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When you imagine what a “typical author” looks like, do you picture a gray-haired, bearded professor, or a refined, mature woman old enough to be your…mom? You may think that all published writers have spent many years honing their craft. But believe it or not, some authors experienced publishing success while they were young. Mary Shelley started writing Frankenstein when she was just nineteen. Christopher Paolini began writing his first book, Eragon, at the age of fifteen—and it was published three years later. And Alec Greven’s book How to Talk to Girls was published when he was nine years old!
So if you’re a young writer itching to see your work published, consider these tips:
Strategies For Young Writers: Land Your First Publication Credit(s)!
1. Write every day. Remember the old saying, practice makes perfect? It’s true! Whether you spend just a few minutes or more than an hour, it’s important to put aside time to write every day. Don’t worry about word count, speed, or even editing. Use writing prompts, freewrite, and experiment with styles and topics to expand your skill set. Trying out different genres and forms will also help you find your niche and your unique voice.
2. Read, read, read! Read like a writer: Question the plot, settings, and characters. Think about what works in the story and what doesn’t. Read classics, contemporary work, and everything in between. Even books you dislike will help strengthen your writing skills—figure out what you would do differently. Examining other writers’ styles will help you develop your own.
3. Edit your work. It’s a fact of life: You haven’t had as many years to practice your craft as more mature writers have, so your drafts will need more rewrites. It’s tempting to submit work for publication the instant you finish writing—especially when you’re eager and impatient! But failing to edit is forfeiting opportunities to improve: Typos are a hallmark of first drafts—and they’re among literary journal editors’ biggest pet peeves. Keep in mind, self-editing is a vital skill found in every successful writer’s tool kit—develop it now!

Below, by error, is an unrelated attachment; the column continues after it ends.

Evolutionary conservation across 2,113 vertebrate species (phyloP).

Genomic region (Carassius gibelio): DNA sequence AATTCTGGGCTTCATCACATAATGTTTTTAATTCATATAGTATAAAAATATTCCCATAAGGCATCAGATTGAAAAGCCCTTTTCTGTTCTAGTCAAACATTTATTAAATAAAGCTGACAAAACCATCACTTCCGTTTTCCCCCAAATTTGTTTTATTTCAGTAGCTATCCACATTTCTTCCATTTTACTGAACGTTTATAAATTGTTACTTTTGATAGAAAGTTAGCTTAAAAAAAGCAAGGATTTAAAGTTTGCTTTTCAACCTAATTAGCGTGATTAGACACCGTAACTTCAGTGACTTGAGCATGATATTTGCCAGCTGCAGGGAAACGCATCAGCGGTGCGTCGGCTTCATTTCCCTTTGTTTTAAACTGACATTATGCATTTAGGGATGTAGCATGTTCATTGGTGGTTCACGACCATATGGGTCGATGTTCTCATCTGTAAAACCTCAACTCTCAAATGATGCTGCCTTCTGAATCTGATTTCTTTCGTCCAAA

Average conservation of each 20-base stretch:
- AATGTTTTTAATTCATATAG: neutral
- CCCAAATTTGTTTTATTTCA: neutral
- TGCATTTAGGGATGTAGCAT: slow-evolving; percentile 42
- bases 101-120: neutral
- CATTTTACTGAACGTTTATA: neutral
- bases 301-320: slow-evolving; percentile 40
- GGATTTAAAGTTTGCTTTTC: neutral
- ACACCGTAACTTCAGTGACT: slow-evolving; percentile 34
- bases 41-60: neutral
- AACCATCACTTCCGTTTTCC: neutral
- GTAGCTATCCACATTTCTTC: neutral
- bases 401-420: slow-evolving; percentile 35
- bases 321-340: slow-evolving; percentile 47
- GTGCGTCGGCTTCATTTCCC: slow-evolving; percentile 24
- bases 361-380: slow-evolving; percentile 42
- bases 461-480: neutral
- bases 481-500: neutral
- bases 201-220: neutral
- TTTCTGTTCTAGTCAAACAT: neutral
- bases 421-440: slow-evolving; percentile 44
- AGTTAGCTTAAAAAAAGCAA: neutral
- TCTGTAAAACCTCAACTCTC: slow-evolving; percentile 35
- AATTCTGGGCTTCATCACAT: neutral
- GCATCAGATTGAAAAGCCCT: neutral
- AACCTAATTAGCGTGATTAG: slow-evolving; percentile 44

4. Start “small” with school and local publications. Looking for publication opportunities? They’re probably right under your nose! Your school literary magazine, school newspaper, and publications specific to your township are all great places to start your path to publishing. School publications exist for the very purpose of giving a voice to students, and many town-run publications are thrilled to publish local talent. Submitting locally will teach you about the submission process—and you just might start building a list of publication credits!
5. When sending your writing into the world, target the right publications. Don’t have an impressive cover letter with a long list of publication credits? Afraid editors will balk when they learn your age? Don’t worry! There are several journals and contests specifically for young or first-time writers! You can also consider publications that are actually run by young people. There are also publications that simply don’t wish to see cover letters or lists of credits—the editors let the stories, essays, or poems speak for themselves. Be sure to research journals and contests thoroughly before you submit your work. Each publication has specific guidelines for formatting, word count, and subject matter—and will expect you to follow them!
6. Reach out to a writing mentor. Writing may seem like a solitary or even lonely endeavor, but it doesn’t have to be, especially when you start young. Join an age-appropriate writing group or sign up for a reputable workshop. It’s especially important for a young writer to find a writing mentor: an established writer (perhaps a teacher, older family member, or schoolmate) who has experience in the world of writing and publishing and is happy to share what they’ve learned. The world of publishing is big—it can be overwhelming and a little scary! It helps to have someone guide you through it.
With these tips and the dedication to put in the time and effort, you just might get your first publication credit before you finish school!